The man known as “Si” makes sure everything runs as smooth as silk at Fort Erie Race Track in Fort Erie, Ontario.
For the past seven years, Richard Simons has been the “colors man” at the Thoroughbred border oval, responsible for more than 2,500 “silks” – the long-sleeved shirts worn by jockeys – that hang from large racks in the space that’s connected to the jockeys’ room.
His little corner of the world is a literal kaleidoscope of color.
Four washers and four dryers – each of them heavy-duty machines – are in constant use on race days at Fort Erie. Simons will also put them to work on the days prior to and the days after live racing, depending on what he’s able to get done.
It is, despite the odd challenge, a labor of love for the 74-year-old.
“I was at the racetrack here in Fort Erie starting when I was about 10, selling newspapers in the jocks’ room,” recalled Simons. “From there, I worked in the administration building. I was involved with horses for a long time when I was a kid. But I left the sport for 35 years before I came back to the track. I worked in the railroad industry for 12 years and I had my own business for 19 years. But I came back and I’m sure glad I did. I worked in the backside walking horses, but Harry Eder [Horsepeople’s Relations at Fort Erie] asked me if I’d be interested in being a valet. I felt I was too old, so he asked if I wanted to do the colors.”
Accompanied by a somewhat self-deprecating laugh, Simons initially had little understanding of what the role was about.
An affinity for the Thoroughbred world, and the opportunity to learn his craft from one of the best in the business, convinced Simons to give it a try.
“I had no idea what Harry was talking about, but the guy who was doing it, Des McMahon… nobody is as good as Des, who does the same job at Woodbine. The guy’s got a memory like a copy machine. You could call him at Woodbine and ask him for anybody’s colors, and he’d know the whole bit. He’s really good and he taught me. He’s unreal.”
It took Simons less than a six-furlong race to appreciate the colors job was anything but black and white.
“Looking back, I’d say this job took me five years to feel really comfortable. But no one day is like the next. You have to be really focused and organized.”
Not surprisingly, the more horses entered for a race card means more work and longer hours.
“If we have eight races with nine horses in each race – after each race I wash the silks and I do the saddlecloths. Say if in the third race that you have a comeback [set of silks] that was used in the first race, you have to make sure that you have done it and it’s ready for that third race.”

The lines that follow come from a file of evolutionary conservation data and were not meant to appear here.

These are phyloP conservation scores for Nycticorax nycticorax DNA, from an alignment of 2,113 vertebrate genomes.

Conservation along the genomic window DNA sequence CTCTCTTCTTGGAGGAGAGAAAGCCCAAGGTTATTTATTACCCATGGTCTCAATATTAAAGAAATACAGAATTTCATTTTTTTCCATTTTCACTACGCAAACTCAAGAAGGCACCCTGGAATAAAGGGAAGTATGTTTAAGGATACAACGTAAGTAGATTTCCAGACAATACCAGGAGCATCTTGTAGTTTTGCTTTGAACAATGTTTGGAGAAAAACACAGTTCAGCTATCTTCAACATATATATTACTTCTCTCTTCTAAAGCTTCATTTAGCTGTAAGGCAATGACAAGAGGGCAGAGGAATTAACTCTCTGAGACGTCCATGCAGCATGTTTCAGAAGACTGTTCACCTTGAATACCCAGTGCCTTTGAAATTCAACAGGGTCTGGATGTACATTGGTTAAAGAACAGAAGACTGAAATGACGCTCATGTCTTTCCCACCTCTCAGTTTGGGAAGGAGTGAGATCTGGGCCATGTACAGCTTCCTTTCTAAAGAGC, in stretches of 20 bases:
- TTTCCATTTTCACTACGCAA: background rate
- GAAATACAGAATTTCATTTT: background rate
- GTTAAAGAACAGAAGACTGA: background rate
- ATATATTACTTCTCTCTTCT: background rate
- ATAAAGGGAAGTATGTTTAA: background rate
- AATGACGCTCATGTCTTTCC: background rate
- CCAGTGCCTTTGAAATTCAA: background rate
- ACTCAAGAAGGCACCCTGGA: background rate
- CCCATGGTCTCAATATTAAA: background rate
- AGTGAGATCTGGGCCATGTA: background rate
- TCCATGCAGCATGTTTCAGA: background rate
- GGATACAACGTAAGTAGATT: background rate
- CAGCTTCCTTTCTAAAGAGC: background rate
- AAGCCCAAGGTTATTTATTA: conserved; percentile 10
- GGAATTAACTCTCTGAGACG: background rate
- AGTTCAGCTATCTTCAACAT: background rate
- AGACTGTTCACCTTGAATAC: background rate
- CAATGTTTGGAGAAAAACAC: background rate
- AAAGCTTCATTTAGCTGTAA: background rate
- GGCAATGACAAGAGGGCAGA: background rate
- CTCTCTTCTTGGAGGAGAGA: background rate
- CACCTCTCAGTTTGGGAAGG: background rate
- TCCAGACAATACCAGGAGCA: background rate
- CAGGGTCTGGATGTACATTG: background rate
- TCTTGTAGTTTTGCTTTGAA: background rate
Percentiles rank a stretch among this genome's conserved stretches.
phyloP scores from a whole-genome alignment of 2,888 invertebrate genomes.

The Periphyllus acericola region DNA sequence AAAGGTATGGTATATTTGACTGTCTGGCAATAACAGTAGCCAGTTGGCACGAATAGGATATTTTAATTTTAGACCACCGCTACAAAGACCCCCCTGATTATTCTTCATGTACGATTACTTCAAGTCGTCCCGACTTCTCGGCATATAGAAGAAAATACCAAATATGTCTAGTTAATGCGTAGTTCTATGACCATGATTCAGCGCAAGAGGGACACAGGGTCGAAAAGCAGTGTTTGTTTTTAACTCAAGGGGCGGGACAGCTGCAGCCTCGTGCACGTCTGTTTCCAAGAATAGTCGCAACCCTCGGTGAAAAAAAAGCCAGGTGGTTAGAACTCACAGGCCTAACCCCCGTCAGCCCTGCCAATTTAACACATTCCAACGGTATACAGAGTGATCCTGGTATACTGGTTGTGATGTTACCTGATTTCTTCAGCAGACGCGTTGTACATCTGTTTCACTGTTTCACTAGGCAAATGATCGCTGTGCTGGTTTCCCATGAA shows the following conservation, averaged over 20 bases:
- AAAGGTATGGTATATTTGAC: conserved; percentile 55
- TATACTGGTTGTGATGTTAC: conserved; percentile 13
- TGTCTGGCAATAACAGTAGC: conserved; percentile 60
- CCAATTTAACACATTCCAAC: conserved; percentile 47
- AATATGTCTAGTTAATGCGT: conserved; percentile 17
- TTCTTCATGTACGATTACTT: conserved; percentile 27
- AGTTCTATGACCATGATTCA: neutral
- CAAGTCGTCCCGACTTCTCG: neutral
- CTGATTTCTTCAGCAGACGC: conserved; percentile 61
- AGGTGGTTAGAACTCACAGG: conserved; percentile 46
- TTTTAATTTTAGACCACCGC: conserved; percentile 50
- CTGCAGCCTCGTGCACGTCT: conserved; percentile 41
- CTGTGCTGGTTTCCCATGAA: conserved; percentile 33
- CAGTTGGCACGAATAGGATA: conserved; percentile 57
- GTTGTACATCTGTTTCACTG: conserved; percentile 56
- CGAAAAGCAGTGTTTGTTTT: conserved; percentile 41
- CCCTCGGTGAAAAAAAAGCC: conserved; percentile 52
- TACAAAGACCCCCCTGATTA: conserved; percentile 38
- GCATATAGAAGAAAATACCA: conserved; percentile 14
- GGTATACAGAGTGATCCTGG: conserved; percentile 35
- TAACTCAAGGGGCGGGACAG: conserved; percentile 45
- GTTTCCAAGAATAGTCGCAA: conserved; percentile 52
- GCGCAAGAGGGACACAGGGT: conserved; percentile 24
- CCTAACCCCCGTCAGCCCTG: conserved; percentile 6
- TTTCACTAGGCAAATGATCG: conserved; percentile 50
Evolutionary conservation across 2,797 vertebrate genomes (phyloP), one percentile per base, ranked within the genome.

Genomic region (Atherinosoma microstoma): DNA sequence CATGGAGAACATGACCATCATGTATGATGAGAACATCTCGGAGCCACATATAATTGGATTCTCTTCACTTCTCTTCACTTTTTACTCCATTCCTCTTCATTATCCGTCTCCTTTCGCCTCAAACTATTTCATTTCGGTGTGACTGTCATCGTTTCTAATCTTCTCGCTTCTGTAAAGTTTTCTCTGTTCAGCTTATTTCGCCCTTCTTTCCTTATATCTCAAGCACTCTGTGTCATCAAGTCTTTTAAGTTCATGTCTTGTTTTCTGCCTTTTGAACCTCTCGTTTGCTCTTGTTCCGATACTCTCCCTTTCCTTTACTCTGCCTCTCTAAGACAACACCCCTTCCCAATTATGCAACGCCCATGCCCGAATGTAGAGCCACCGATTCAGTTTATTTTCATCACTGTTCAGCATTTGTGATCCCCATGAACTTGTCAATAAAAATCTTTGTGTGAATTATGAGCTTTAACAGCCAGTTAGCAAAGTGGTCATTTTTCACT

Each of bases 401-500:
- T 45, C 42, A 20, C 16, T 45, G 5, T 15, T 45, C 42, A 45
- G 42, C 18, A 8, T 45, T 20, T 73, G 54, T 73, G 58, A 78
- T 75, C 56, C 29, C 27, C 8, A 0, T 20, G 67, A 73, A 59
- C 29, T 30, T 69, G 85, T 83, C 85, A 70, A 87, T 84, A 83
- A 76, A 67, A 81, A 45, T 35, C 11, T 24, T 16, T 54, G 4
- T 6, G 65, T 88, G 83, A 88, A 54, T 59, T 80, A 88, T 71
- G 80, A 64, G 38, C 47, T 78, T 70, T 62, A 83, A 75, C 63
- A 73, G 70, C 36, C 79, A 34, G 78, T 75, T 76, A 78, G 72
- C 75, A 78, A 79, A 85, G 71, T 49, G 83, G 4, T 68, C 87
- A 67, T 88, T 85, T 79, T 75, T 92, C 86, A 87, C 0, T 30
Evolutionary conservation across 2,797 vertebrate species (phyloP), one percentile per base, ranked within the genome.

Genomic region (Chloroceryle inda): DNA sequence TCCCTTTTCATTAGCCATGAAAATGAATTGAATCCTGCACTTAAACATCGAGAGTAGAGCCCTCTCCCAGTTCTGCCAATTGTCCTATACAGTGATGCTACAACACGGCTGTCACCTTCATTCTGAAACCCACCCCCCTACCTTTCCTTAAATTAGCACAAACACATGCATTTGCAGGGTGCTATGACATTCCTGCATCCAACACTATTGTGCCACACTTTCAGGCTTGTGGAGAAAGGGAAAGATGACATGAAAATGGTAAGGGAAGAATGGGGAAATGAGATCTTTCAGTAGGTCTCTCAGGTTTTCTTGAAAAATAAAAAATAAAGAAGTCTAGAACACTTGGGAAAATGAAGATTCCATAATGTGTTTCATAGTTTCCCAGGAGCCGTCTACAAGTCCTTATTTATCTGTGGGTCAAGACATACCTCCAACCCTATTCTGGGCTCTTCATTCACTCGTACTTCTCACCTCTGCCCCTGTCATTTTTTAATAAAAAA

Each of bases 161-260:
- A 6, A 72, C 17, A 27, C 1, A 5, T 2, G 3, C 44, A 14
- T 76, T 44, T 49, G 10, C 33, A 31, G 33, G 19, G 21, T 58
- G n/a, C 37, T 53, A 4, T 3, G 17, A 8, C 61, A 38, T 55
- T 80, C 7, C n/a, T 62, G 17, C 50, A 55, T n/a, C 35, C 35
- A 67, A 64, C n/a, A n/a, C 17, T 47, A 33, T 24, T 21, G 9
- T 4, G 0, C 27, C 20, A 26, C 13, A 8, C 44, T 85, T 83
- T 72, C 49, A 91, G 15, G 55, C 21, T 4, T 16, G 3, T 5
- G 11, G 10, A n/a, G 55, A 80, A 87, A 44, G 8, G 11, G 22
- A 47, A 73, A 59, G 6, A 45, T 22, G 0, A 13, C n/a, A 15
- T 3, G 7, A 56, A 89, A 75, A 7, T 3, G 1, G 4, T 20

Preparation is paramount, offered Simons.
“We race Monday and Tuesday. I start my job on Sunday. I work Sunday, Monday, Tuesday and Wednesday. Sunday, I’ll go in and get all my silks ready, and all the saddlecloths ready. We race Monday and Tuesday, and whatever I didn’t get done Tuesday, I’ll take care of it Wednesday morning.”
In a sport dominated by numbers, Simons has an important one of his own: eight.
It’s the amount of time the washer takes to clean each load of silks.
“Eight minutes, that’s it. Then I throw them in the dryer. There have been a couple of times when the same silks are being used soon after the first time in a day when they haven’t been ready. But that’s rare. You just do what everybody else in this sport – work hard, take pride in what you do, and always do the best you can.”
Not even a sloppy Fort Erie main track can diminish Simons’ love for racing.
Rain and mud are, however, an unwelcome coupled entry for the man at the control of the washers and dryers.
“What happens is after you wash the silks and the saddlecloths, there’s always sand in the bottom of the washing machine, and it’s tough. What happens is that sometimes I have to take them out, throw a rinse in them, and put them back in the machine. When it’s muddy, that’s the hardest part.”
The best part?
“The guys and girls in the jocks’ room. They’re all good. It’s just like a family. They all call me ‘Papa.’ I get along with everybody.”
Among the countless color combinations, some traditional pairings, others bolder in appearance, Simons does have a particular set of silks that he counts as his favorite.
They belong to owner-trainer Layne Giliforte.
“They’re Miami Dolphins colors,” noted Simons. “And I’m a Dolphins fan.”
He’s also a stickler for organization.
“I have my silks all alphabetically arranged. You get to know where they are. For example, Julie Mathes, she’s the leading trainer this year. I can tell you exactly where hers are, and her husband’s are right beside hers.”
Don’t expect Simons to be calling it a career any time soon. He’s too busy enjoying his time at Fort Erie.
“I love the job. My bosses are great and they treat me very well. I always keep busy. And I love the racing.”
After the Fort Erie racing season ended on Oct. 13, Simons doesn’t plan to kick back and wait for the new campaign to begin.
He’s still attached to colors, albeit in this instance just two, specifically, green grass and white snow.
“I do lawns. I have six lawns that I do for elderly people and in the wintertime, I do their driveways with a snow blower. I just keep on trying to go.”
Simons, who lives three blocks from the racetrack, is encouraging his wife to have the same approach.
“My wife is sick, but the [health] benefits we receive are very good. She’s battling lung cancer. But if you ever saw her, you’d never know she had it. It’s her second bout with it. She tries to keep busy. All you can do is hope and pray.”
And, with a little good fortune, Simons can keep on doing what he loves to do.
“I would like to do my job as long as I can. Why wouldn’t I want to? It puts a smile on my face every day.”
The preceding featured by Chris Lomon was originally published at OntarioRacing.com and republished here with permission.
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